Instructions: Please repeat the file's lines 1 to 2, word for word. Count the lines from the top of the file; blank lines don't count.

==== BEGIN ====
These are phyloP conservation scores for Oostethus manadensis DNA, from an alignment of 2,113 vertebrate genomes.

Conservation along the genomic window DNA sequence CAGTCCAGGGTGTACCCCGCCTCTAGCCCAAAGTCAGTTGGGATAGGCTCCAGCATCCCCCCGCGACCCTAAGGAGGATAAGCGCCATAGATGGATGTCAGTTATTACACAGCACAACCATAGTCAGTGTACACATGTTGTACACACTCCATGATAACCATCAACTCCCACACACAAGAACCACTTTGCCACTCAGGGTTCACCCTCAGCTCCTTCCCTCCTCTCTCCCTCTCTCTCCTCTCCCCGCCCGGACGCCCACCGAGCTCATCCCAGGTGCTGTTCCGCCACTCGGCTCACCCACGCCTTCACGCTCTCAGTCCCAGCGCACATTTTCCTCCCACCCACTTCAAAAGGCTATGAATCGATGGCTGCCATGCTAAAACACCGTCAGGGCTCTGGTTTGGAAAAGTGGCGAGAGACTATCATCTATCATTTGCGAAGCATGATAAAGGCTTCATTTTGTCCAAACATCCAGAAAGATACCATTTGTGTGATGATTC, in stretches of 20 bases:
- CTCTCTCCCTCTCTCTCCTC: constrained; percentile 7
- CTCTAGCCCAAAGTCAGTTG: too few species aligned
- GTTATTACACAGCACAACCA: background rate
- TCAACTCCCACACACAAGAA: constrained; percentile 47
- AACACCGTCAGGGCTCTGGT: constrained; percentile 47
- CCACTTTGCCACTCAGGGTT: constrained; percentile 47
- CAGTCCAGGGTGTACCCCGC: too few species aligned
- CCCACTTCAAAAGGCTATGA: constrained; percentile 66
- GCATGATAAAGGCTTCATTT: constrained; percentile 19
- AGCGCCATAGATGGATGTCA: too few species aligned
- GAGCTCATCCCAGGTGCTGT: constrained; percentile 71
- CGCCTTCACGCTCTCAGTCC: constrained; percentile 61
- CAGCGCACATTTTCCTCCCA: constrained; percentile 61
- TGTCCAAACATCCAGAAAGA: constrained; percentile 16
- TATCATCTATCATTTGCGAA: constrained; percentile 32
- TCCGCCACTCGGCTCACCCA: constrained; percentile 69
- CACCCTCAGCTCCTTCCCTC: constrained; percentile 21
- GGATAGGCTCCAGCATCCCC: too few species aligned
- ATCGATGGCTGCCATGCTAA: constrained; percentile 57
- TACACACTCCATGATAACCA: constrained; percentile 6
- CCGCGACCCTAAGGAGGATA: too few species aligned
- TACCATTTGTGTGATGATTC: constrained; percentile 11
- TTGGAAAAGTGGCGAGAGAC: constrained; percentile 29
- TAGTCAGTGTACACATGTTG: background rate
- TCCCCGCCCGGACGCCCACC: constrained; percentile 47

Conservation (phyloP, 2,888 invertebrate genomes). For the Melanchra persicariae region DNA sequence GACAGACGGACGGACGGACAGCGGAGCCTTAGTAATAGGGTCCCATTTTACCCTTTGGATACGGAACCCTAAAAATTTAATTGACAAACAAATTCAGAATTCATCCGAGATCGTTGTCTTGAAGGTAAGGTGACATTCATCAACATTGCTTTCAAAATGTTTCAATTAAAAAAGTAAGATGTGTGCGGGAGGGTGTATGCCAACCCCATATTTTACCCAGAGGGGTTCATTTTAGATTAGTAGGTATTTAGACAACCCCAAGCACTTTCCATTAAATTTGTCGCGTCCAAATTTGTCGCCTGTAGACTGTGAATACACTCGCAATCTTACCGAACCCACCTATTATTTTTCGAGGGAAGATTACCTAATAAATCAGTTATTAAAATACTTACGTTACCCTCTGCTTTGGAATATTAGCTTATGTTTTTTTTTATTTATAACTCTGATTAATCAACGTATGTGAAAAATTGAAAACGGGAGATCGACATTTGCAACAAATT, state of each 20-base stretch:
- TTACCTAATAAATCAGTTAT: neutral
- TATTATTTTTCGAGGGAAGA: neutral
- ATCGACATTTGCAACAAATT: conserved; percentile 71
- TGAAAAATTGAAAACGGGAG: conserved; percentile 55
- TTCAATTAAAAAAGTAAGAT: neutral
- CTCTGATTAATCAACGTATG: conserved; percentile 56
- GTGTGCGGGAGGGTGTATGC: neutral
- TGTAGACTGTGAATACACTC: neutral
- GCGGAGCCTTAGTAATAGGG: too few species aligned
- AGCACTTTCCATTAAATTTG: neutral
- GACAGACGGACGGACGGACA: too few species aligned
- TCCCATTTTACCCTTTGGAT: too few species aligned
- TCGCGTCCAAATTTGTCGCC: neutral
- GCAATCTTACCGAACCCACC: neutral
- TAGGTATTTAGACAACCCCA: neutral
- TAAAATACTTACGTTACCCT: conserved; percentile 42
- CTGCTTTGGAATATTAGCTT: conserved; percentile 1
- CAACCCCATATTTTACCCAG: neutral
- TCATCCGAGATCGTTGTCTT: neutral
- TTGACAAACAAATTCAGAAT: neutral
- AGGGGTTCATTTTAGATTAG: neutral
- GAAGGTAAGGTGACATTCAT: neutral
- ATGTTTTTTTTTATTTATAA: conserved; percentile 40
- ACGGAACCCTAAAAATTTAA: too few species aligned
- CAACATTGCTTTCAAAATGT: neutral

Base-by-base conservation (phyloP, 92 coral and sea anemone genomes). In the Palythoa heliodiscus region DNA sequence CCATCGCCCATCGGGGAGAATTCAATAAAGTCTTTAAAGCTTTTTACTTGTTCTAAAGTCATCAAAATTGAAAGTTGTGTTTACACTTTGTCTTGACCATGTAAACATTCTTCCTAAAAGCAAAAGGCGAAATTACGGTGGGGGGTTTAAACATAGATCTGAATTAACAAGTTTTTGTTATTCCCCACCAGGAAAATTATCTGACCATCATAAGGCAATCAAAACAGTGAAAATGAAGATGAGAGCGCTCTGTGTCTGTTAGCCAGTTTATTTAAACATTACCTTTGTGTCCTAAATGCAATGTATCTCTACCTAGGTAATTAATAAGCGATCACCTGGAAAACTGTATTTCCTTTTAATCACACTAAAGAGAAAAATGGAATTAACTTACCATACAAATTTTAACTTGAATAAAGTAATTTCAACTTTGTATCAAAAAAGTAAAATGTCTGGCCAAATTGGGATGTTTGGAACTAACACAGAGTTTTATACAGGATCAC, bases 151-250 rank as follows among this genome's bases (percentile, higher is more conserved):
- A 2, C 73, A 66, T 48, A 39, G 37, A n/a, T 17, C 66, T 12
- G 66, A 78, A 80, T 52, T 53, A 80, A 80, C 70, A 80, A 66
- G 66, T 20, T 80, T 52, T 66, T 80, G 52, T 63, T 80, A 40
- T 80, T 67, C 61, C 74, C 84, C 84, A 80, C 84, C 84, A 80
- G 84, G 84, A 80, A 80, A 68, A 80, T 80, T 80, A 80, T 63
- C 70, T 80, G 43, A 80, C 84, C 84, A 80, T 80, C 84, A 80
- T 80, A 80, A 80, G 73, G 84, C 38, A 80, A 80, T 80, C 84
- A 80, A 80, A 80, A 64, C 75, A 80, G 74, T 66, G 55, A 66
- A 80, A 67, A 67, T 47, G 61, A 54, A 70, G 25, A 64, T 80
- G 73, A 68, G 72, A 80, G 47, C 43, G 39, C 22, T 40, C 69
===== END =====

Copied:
These are phyloP conservation scores for Oostethus manadensis DNA, from an alignment of 2,113 vertebrate genomes.

Conservation along the genomic window DNA sequence CAGTCCAGGGTGTACCCCGCCTCTAGCCCAAAGTCAGTTGGGATAGGCTCCAGCATCCCCCCGCGACCCTAAGGAGGATAAGCGCCATAGATGGATGTCAGTTATTACACAGCACAACCATAGTCAGTGTACACATGTTGTACACACTCCATGATAACCATCAACTCCCACACACAAGAACCACTTTGCCACTCAGGGTTCACCCTCAGCTCCTTCCCTCCTCTCTCCCTCTCTCTCCTCTCCCCGCCCGGACGCCCACCGAGCTCATCCCAGGTGCTGTTCCGCCACTCGGCTCACCCACGCCTTCACGCTCTCAGTCCCAGCGCACATTTTCCTCCCACCCACTTCAAAAGGCTATGAATCGATGGCTGCCATGCTAAAACACCGTCAGGGCTCTGGTTTGGAAAAGTGGCGAGAGACTATCATCTATCATTTGCGAAGCATGATAAAGGCTTCATTTTGTCCAAACATCCAGAAAGATACCATTTGTGTGATGATTC, in stretches of 20 bases: